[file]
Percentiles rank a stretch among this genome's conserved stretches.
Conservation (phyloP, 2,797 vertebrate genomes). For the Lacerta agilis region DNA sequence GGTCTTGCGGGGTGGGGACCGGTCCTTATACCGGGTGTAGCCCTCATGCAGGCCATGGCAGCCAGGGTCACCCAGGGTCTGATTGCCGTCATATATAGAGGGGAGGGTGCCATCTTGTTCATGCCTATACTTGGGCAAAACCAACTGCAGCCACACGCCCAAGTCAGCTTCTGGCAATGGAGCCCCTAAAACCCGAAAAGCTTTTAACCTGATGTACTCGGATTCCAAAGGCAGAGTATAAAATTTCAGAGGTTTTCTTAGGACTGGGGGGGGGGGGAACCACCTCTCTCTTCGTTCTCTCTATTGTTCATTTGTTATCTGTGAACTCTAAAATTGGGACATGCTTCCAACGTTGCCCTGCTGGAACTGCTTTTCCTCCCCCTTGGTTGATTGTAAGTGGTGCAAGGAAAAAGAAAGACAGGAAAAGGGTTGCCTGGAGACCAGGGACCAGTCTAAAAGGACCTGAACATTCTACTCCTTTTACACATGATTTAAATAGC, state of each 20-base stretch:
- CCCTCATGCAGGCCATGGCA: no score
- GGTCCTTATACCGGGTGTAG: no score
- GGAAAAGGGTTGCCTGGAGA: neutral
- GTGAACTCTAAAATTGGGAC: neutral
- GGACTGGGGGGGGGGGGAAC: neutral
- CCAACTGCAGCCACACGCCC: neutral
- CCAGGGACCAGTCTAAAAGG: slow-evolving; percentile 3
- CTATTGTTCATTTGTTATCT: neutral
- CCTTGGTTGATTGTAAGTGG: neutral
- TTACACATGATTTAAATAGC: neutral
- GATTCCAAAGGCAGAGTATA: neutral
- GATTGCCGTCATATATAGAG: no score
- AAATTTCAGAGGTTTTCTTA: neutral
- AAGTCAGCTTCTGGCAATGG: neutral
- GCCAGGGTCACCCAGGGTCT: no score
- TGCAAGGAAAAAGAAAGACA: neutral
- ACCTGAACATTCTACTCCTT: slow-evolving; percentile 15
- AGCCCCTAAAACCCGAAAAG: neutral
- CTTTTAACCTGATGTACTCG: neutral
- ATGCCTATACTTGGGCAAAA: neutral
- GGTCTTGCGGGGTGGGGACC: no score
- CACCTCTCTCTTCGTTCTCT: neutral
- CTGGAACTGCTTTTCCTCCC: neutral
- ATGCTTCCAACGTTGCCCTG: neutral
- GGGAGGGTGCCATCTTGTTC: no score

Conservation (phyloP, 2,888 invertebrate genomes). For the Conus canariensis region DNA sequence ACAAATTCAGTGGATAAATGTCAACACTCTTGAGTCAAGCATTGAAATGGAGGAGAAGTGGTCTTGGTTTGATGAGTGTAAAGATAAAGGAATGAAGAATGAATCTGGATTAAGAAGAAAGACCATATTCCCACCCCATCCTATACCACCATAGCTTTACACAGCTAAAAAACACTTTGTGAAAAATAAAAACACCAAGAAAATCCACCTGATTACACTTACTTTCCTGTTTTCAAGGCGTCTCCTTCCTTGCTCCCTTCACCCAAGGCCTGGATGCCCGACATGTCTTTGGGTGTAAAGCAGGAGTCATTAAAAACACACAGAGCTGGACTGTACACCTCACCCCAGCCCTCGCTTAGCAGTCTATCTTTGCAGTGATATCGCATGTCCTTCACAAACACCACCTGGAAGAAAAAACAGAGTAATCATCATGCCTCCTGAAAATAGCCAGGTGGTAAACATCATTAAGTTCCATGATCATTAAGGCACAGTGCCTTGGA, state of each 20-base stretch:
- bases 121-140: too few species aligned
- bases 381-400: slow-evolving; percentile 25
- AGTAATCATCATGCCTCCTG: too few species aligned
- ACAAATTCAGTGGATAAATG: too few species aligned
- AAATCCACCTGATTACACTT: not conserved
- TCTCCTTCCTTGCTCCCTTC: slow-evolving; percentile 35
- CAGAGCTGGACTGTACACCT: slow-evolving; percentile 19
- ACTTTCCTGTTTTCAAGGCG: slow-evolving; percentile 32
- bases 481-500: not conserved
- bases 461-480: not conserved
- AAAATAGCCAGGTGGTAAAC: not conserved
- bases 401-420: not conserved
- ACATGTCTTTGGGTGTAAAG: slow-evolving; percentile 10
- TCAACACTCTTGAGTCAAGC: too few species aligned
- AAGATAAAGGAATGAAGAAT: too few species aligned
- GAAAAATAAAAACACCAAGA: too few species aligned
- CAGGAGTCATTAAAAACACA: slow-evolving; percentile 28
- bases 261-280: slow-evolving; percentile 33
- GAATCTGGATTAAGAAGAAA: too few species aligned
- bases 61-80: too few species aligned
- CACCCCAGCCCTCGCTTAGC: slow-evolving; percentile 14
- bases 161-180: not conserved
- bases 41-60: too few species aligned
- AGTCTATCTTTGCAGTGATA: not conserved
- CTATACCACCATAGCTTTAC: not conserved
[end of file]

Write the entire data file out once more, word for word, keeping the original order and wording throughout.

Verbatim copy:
Percentiles rank a stretch among this genome's conserved stretches.
Conservation (phyloP, 2,797 vertebrate genomes). For the Lacerta agilis region DNA sequence GGTCTTGCGGGGTGGGGACCGGTCCTTATACCGGGTGTAGCCCTCATGCAGGCCATGGCAGCCAGGGTCACCCAGGGTCTGATTGCCGTCATATATAGAGGGGAGGGTGCCATCTTGTTCATGCCTATACTTGGGCAAAACCAACTGCAGCCACACGCCCAAGTCAGCTTCTGGCAATGGAGCCCCTAAAACCCGAAAAGCTTTTAACCTGATGTACTCGGATTCCAAAGGCAGAGTATAAAATTTCAGAGGTTTTCTTAGGACTGGGGGGGGGGGGAACCACCTCTCTCTTCGTTCTCTCTATTGTTCATTTGTTATCTGTGAACTCTAAAATTGGGACATGCTTCCAACGTTGCCCTGCTGGAACTGCTTTTCCTCCCCCTTGGTTGATTGTAAGTGGTGCAAGGAAAAAGAAAGACAGGAAAAGGGTTGCCTGGAGACCAGGGACCAGTCTAAAAGGACCTGAACATTCTACTCCTTTTACACATGATTTAAATAGC, state of each 20-base stretch:
- CCCTCATGCAGGCCATGGCA: no score
- GGTCCTTATACCGGGTGTAG: no score
- GGAAAAGGGTTGCCTGGAGA: neutral
- GTGAACTCTAAAATTGGGAC: neutral
- GGACTGGGGGGGGGGGGAAC: neutral
- CCAACTGCAGCCACACGCCC: neutral
- CCAGGGACCAGTCTAAAAGG: slow-evolving; percentile 3
- CTATTGTTCATTTGTTATCT: neutral
- CCTTGGTTGATTGTAAGTGG: neutral
- TTACACATGATTTAAATAGC: neutral
- GATTCCAAAGGCAGAGTATA: neutral
- GATTGCCGTCATATATAGAG: no score
- AAATTTCAGAGGTTTTCTTA: neutral
- AAGTCAGCTTCTGGCAATGG: neutral
- GCCAGGGTCACCCAGGGTCT: no score
- TGCAAGGAAAAAGAAAGACA: neutral
- ACCTGAACATTCTACTCCTT: slow-evolving; percentile 15
- AGCCCCTAAAACCCGAAAAG: neutral
- CTTTTAACCTGATGTACTCG: neutral
- ATGCCTATACTTGGGCAAAA: neutral
- GGTCTTGCGGGGTGGGGACC: no score
- CACCTCTCTCTTCGTTCTCT: neutral
- CTGGAACTGCTTTTCCTCCC: neutral
- ATGCTTCCAACGTTGCCCTG: neutral
- GGGAGGGTGCCATCTTGTTC: no score

Conservation (phyloP, 2,888 invertebrate genomes). For the Conus canariensis region DNA sequence ACAAATTCAGTGGATAAATGTCAACACTCTTGAGTCAAGCATTGAAATGGAGGAGAAGTGGTCTTGGTTTGATGAGTGTAAAGATAAAGGAATGAAGAATGAATCTGGATTAAGAAGAAAGACCATATTCCCACCCCATCCTATACCACCATAGCTTTACACAGCTAAAAAACACTTTGTGAAAAATAAAAACACCAAGAAAATCCACCTGATTACACTTACTTTCCTGTTTTCAAGGCGTCTCCTTCCTTGCTCCCTTCACCCAAGGCCTGGATGCCCGACATGTCTTTGGGTGTAAAGCAGGAGTCATTAAAAACACACAGAGCTGGACTGTACACCTCACCCCAGCCCTCGCTTAGCAGTCTATCTTTGCAGTGATATCGCATGTCCTTCACAAACACCACCTGGAAGAAAAAACAGAGTAATCATCATGCCTCCTGAAAATAGCCAGGTGGTAAACATCATTAAGTTCCATGATCATTAAGGCACAGTGCCTTGGA, state of each 20-base stretch:
- bases 121-140: too few species aligned
- bases 381-400: slow-evolving; percentile 25
- AGTAATCATCATGCCTCCTG: too few species aligned
- ACAAATTCAGTGGATAAATG: too few species aligned
- AAATCCACCTGATTACACTT: not conserved
- TCTCCTTCCTTGCTCCCTTC: slow-evolving; percentile 35
- CAGAGCTGGACTGTACACCT: slow-evolving; percentile 19
- ACTTTCCTGTTTTCAAGGCG: slow-evolving; percentile 32
- bases 481-500: not conserved
- bases 461-480: not conserved
- AAAATAGCCAGGTGGTAAAC: not conserved
- bases 401-420: not conserved
- ACATGTCTTTGGGTGTAAAG: slow-evolving; percentile 10
- TCAACACTCTTGAGTCAAGC: too few species aligned
- AAGATAAAGGAATGAAGAAT: too few species aligned
- GAAAAATAAAAACACCAAGA: too few species aligned
- CAGGAGTCATTAAAAACACA: slow-evolving; percentile 28
- bases 261-280: slow-evolving; percentile 33
- GAATCTGGATTAAGAAGAAA: too few species aligned
- bases 61-80: too few species aligned
- CACCCCAGCCCTCGCTTAGC: slow-evolving; percentile 14
- bases 161-180: not conserved
- bases 41-60: too few species aligned
- AGTCTATCTTTGCAGTGATA: not conserved
- CTATACCACCATAGCTTTAC: not conserved